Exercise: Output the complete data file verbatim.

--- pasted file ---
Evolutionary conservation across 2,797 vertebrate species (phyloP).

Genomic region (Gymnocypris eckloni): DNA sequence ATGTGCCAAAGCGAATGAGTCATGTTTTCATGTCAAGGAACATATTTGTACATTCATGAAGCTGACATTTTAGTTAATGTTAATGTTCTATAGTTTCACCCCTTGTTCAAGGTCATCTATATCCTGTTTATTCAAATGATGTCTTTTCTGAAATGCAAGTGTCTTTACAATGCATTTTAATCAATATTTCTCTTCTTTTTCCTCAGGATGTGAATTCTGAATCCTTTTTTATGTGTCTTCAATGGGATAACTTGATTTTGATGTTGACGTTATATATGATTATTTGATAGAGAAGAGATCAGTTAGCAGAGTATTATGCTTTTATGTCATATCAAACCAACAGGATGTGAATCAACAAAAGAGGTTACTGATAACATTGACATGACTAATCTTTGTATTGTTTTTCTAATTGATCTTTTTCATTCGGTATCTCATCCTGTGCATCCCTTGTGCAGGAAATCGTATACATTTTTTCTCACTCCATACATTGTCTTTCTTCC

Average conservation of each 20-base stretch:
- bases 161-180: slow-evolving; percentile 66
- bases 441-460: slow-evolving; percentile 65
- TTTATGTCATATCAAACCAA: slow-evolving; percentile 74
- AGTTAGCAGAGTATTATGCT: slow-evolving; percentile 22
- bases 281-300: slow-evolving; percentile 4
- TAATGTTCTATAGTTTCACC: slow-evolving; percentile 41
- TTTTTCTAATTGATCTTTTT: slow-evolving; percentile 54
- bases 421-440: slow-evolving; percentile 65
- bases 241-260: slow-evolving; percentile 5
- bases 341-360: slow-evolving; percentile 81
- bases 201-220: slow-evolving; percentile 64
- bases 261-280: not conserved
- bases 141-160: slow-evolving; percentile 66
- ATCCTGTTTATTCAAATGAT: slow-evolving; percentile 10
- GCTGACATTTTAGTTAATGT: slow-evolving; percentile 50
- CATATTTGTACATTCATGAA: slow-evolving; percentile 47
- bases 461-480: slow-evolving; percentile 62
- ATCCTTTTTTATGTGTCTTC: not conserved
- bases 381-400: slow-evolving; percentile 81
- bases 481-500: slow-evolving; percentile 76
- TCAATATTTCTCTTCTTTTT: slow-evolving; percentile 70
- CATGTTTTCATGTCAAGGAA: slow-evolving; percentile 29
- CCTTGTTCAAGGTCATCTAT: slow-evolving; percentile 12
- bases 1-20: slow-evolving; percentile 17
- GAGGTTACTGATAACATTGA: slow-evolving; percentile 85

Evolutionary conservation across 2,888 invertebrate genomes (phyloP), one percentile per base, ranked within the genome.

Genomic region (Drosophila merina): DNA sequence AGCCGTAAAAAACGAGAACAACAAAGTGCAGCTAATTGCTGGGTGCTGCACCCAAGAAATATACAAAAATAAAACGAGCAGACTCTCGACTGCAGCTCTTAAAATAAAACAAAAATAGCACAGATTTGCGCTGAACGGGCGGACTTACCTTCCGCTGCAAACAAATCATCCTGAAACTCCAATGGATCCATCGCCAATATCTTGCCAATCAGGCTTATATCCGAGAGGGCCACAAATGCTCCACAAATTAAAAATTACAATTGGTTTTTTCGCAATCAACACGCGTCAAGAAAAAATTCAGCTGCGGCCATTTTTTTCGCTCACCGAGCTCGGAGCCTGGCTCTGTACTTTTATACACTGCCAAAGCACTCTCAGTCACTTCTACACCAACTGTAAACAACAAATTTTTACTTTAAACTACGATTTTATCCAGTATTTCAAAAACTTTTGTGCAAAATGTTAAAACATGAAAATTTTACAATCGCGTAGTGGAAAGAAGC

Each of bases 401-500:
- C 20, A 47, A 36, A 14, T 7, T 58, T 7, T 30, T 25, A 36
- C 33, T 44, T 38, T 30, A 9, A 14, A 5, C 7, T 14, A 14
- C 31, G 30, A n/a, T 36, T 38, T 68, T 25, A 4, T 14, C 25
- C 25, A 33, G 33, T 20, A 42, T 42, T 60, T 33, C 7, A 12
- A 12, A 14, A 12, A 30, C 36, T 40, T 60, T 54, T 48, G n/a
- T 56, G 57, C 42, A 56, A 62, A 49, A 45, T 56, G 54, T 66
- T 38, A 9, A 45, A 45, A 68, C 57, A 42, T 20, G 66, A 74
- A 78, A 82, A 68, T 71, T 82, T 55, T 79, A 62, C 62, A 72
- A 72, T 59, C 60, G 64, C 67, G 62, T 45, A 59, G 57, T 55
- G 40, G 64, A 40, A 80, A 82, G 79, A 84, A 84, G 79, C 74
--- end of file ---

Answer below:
Evolutionary conservation across 2,797 vertebrate species (phyloP).

Genomic region (Gymnocypris eckloni): DNA sequence ATGTGCCAAAGCGAATGAGTCATGTTTTCATGTCAAGGAACATATTTGTACATTCATGAAGCTGACATTTTAGTTAATGTTAATGTTCTATAGTTTCACCCCTTGTTCAAGGTCATCTATATCCTGTTTATTCAAATGATGTCTTTTCTGAAATGCAAGTGTCTTTACAATGCATTTTAATCAATATTTCTCTTCTTTTTCCTCAGGATGTGAATTCTGAATCCTTTTTTATGTGTCTTCAATGGGATAACTTGATTTTGATGTTGACGTTATATATGATTATTTGATAGAGAAGAGATCAGTTAGCAGAGTATTATGCTTTTATGTCATATCAAACCAACAGGATGTGAATCAACAAAAGAGGTTACTGATAACATTGACATGACTAATCTTTGTATTGTTTTTCTAATTGATCTTTTTCATTCGGTATCTCATCCTGTGCATCCCTTGTGCAGGAAATCGTATACATTTTTTCTCACTCCATACATTGTCTTTCTTCC

Average conservation of each 20-base stretch:
- bases 161-180: slow-evolving; percentile 66
- bases 441-460: slow-evolving; percentile 65
- TTTATGTCATATCAAACCAA: slow-evolving; percentile 74
- AGTTAGCAGAGTATTATGCT: slow-evolving; percentile 22
- bases 281-300: slow-evolving; percentile 4
- TAATGTTCTATAGTTTCACC: slow-evolving; percentile 41
- TTTTTCTAATTGATCTTTTT: slow-evolving; percentile 54
- bases 421-440: slow-evolving; percentile 65
- bases 241-260: slow-evolving; percentile 5
- bases 341-360: slow-evolving; percentile 81
- bases 201-220: slow-evolving; percentile 64
- bases 261-280: not conserved
- bases 141-160: slow-evolving; percentile 66
- ATCCTGTTTATTCAAATGAT: slow-evolving; percentile 10
- GCTGACATTTTAGTTAATGT: slow-evolving; percentile 50
- CATATTTGTACATTCATGAA: slow-evolving; percentile 47
- bases 461-480: slow-evolving; percentile 62
- ATCCTTTTTTATGTGTCTTC: not conserved
- bases 381-400: slow-evolving; percentile 81
- bases 481-500: slow-evolving; percentile 76
- TCAATATTTCTCTTCTTTTT: slow-evolving; percentile 70
- CATGTTTTCATGTCAAGGAA: slow-evolving; percentile 29
- CCTTGTTCAAGGTCATCTAT: slow-evolving; percentile 12
- bases 1-20: slow-evolving; percentile 17
- GAGGTTACTGATAACATTGA: slow-evolving; percentile 85

Evolutionary conservation across 2,888 invertebrate genomes (phyloP), one percentile per base, ranked within the genome.

Genomic region (Drosophila merina): DNA sequence AGCCGTAAAAAACGAGAACAACAAAGTGCAGCTAATTGCTGGGTGCTGCACCCAAGAAATATACAAAAATAAAACGAGCAGACTCTCGACTGCAGCTCTTAAAATAAAACAAAAATAGCACAGATTTGCGCTGAACGGGCGGACTTACCTTCCGCTGCAAACAAATCATCCTGAAACTCCAATGGATCCATCGCCAATATCTTGCCAATCAGGCTTATATCCGAGAGGGCCACAAATGCTCCACAAATTAAAAATTACAATTGGTTTTTTCGCAATCAACACGCGTCAAGAAAAAATTCAGCTGCGGCCATTTTTTTCGCTCACCGAGCTCGGAGCCTGGCTCTGTACTTTTATACACTGCCAAAGCACTCTCAGTCACTTCTACACCAACTGTAAACAACAAATTTTTACTTTAAACTACGATTTTATCCAGTATTTCAAAAACTTTTGTGCAAAATGTTAAAACATGAAAATTTTACAATCGCGTAGTGGAAAGAAGC

Each of bases 401-500:
- C 20, A 47, A 36, A 14, T 7, T 58, T 7, T 30, T 25, A 36
- C 33, T 44, T 38, T 30, A 9, A 14, A 5, C 7, T 14, A 14
- C 31, G 30, A n/a, T 36, T 38, T 68, T 25, A 4, T 14, C 25
- C 25, A 33, G 33, T 20, A 42, T 42, T 60, T 33, C 7, A 12
- A 12, A 14, A 12, A 30, C 36, T 40, T 60, T 54, T 48, G n/a
- T 56, G 57, C 42, A 56, A 62, A 49, A 45, T 56, G 54, T 66
- T 38, A 9, A 45, A 45, A 68, C 57, A 42, T 20, G 66, A 74
- A 78, A 82, A 68, T 71, T 82, T 55, T 79, A 62, C 62, A 72
- A 72, T 59, C 60, G 64, C 67, G 62, T 45, A 59, G 57, T 55
- G 40, G 64, A 40, A 80, A 82, G 79, A 84, A 84, G 79, C 74